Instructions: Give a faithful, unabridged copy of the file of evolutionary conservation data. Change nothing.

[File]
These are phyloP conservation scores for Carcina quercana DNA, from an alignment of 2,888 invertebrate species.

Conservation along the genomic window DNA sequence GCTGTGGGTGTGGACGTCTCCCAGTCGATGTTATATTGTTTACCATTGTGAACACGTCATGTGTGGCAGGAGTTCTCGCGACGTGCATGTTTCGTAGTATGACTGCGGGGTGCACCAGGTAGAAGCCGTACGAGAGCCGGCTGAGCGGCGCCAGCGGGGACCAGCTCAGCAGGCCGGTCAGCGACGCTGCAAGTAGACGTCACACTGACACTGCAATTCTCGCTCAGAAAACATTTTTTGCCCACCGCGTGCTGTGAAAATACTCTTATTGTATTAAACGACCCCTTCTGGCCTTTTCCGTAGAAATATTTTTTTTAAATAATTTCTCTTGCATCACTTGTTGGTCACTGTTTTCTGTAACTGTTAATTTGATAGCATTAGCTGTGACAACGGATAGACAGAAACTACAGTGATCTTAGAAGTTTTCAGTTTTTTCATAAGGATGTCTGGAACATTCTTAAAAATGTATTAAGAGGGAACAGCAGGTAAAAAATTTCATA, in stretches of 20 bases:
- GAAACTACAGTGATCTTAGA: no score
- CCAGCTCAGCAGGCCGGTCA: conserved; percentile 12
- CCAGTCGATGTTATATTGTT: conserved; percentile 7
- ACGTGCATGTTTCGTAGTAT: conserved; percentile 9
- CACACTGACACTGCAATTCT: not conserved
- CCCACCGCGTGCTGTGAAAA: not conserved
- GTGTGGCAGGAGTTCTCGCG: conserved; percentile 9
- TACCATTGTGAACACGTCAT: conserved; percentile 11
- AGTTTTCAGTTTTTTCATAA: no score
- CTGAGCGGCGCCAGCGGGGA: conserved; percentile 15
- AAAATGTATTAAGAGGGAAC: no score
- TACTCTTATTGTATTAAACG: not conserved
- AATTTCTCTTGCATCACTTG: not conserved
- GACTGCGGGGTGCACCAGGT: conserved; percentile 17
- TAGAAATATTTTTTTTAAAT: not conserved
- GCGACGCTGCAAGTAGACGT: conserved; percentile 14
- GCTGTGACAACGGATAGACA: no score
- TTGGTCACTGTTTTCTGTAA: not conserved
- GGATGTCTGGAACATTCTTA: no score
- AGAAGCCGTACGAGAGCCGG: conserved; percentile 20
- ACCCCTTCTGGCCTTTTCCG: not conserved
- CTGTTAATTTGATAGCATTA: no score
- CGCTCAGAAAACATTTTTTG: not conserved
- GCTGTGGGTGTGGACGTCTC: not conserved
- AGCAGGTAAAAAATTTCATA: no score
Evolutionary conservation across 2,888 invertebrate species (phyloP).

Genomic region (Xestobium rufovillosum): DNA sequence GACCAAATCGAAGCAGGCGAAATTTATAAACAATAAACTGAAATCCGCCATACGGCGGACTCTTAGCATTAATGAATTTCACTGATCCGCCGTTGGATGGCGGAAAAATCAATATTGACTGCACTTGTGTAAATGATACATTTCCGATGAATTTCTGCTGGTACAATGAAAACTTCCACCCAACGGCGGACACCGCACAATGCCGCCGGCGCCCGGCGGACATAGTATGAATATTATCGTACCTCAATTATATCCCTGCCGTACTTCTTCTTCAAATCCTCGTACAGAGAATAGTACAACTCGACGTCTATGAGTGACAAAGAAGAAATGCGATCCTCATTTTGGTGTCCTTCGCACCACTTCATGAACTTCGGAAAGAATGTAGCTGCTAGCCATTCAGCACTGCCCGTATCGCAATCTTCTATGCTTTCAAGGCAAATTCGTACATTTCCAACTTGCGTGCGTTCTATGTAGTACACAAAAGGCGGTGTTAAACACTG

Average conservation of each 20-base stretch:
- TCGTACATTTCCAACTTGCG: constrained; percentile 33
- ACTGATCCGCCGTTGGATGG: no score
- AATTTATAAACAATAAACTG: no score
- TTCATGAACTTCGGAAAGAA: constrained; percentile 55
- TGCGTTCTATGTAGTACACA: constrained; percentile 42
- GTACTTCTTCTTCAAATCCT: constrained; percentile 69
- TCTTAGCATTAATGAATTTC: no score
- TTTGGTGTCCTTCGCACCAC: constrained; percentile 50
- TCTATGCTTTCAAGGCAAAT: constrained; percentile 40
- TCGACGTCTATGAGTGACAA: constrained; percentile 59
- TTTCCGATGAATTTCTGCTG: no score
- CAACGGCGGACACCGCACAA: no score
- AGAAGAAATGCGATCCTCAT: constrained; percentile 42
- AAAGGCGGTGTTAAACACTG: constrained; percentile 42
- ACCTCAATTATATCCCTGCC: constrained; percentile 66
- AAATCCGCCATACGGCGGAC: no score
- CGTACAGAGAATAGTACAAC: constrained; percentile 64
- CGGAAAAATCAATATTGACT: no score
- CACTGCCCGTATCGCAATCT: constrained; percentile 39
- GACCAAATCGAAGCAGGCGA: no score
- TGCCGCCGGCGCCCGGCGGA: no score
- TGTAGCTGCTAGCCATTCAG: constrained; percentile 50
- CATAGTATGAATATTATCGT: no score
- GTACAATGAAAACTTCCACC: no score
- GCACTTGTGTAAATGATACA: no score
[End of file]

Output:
These are phyloP conservation scores for Carcina quercana DNA, from an alignment of 2,888 invertebrate species.

Conservation along the genomic window DNA sequence GCTGTGGGTGTGGACGTCTCCCAGTCGATGTTATATTGTTTACCATTGTGAACACGTCATGTGTGGCAGGAGTTCTCGCGACGTGCATGTTTCGTAGTATGACTGCGGGGTGCACCAGGTAGAAGCCGTACGAGAGCCGGCTGAGCGGCGCCAGCGGGGACCAGCTCAGCAGGCCGGTCAGCGACGCTGCAAGTAGACGTCACACTGACACTGCAATTCTCGCTCAGAAAACATTTTTTGCCCACCGCGTGCTGTGAAAATACTCTTATTGTATTAAACGACCCCTTCTGGCCTTTTCCGTAGAAATATTTTTTTTAAATAATTTCTCTTGCATCACTTGTTGGTCACTGTTTTCTGTAACTGTTAATTTGATAGCATTAGCTGTGACAACGGATAGACAGAAACTACAGTGATCTTAGAAGTTTTCAGTTTTTTCATAAGGATGTCTGGAACATTCTTAAAAATGTATTAAGAGGGAACAGCAGGTAAAAAATTTCATA, in stretches of 20 bases:
- GAAACTACAGTGATCTTAGA: no score
- CCAGCTCAGCAGGCCGGTCA: conserved; percentile 12
- CCAGTCGATGTTATATTGTT: conserved; percentile 7
- ACGTGCATGTTTCGTAGTAT: conserved; percentile 9
- CACACTGACACTGCAATTCT: not conserved
- CCCACCGCGTGCTGTGAAAA: not conserved
- GTGTGGCAGGAGTTCTCGCG: conserved; percentile 9
- TACCATTGTGAACACGTCAT: conserved; percentile 11
- AGTTTTCAGTTTTTTCATAA: no score
- CTGAGCGGCGCCAGCGGGGA: conserved; percentile 15
- AAAATGTATTAAGAGGGAAC: no score
- TACTCTTATTGTATTAAACG: not conserved
- AATTTCTCTTGCATCACTTG: not conserved
- GACTGCGGGGTGCACCAGGT: conserved; percentile 17
- TAGAAATATTTTTTTTAAAT: not conserved
- GCGACGCTGCAAGTAGACGT: conserved; percentile 14
- GCTGTGACAACGGATAGACA: no score
- TTGGTCACTGTTTTCTGTAA: not conserved
- GGATGTCTGGAACATTCTTA: no score
- AGAAGCCGTACGAGAGCCGG: conserved; percentile 20
- ACCCCTTCTGGCCTTTTCCG: not conserved
- CTGTTAATTTGATAGCATTA: no score
- CGCTCAGAAAACATTTTTTG: not conserved
- GCTGTGGGTGTGGACGTCTC: not conserved
- AGCAGGTAAAAAATTTCATA: no score
Evolutionary conservation across 2,888 invertebrate species (phyloP).

Genomic region (Xestobium rufovillosum): DNA sequence GACCAAATCGAAGCAGGCGAAATTTATAAACAATAAACTGAAATCCGCCATACGGCGGACTCTTAGCATTAATGAATTTCACTGATCCGCCGTTGGATGGCGGAAAAATCAATATTGACTGCACTTGTGTAAATGATACATTTCCGATGAATTTCTGCTGGTACAATGAAAACTTCCACCCAACGGCGGACACCGCACAATGCCGCCGGCGCCCGGCGGACATAGTATGAATATTATCGTACCTCAATTATATCCCTGCCGTACTTCTTCTTCAAATCCTCGTACAGAGAATAGTACAACTCGACGTCTATGAGTGACAAAGAAGAAATGCGATCCTCATTTTGGTGTCCTTCGCACCACTTCATGAACTTCGGAAAGAATGTAGCTGCTAGCCATTCAGCACTGCCCGTATCGCAATCTTCTATGCTTTCAAGGCAAATTCGTACATTTCCAACTTGCGTGCGTTCTATGTAGTACACAAAAGGCGGTGTTAAACACTG

Average conservation of each 20-base stretch:
- TCGTACATTTCCAACTTGCG: constrained; percentile 33
- ACTGATCCGCCGTTGGATGG: no score
- AATTTATAAACAATAAACTG: no score
- TTCATGAACTTCGGAAAGAA: constrained; percentile 55
- TGCGTTCTATGTAGTACACA: constrained; percentile 42
- GTACTTCTTCTTCAAATCCT: constrained; percentile 69
- TCTTAGCATTAATGAATTTC: no score
- TTTGGTGTCCTTCGCACCAC: constrained; percentile 50
- TCTATGCTTTCAAGGCAAAT: constrained; percentile 40
- TCGACGTCTATGAGTGACAA: constrained; percentile 59
- TTTCCGATGAATTTCTGCTG: no score
- CAACGGCGGACACCGCACAA: no score
- AGAAGAAATGCGATCCTCAT: constrained; percentile 42
- AAAGGCGGTGTTAAACACTG: constrained; percentile 42
- ACCTCAATTATATCCCTGCC: constrained; percentile 66
- AAATCCGCCATACGGCGGAC: no score
- CGTACAGAGAATAGTACAAC: constrained; percentile 64
- CGGAAAAATCAATATTGACT: no score
- CACTGCCCGTATCGCAATCT: constrained; percentile 39
- GACCAAATCGAAGCAGGCGA: no score
- TGCCGCCGGCGCCCGGCGGA: no score
- TGTAGCTGCTAGCCATTCAG: constrained; percentile 50
- CATAGTATGAATATTATCGT: no score
- GTACAATGAAAACTTCCACC: no score
- GCACTTGTGTAAATGATACA: no score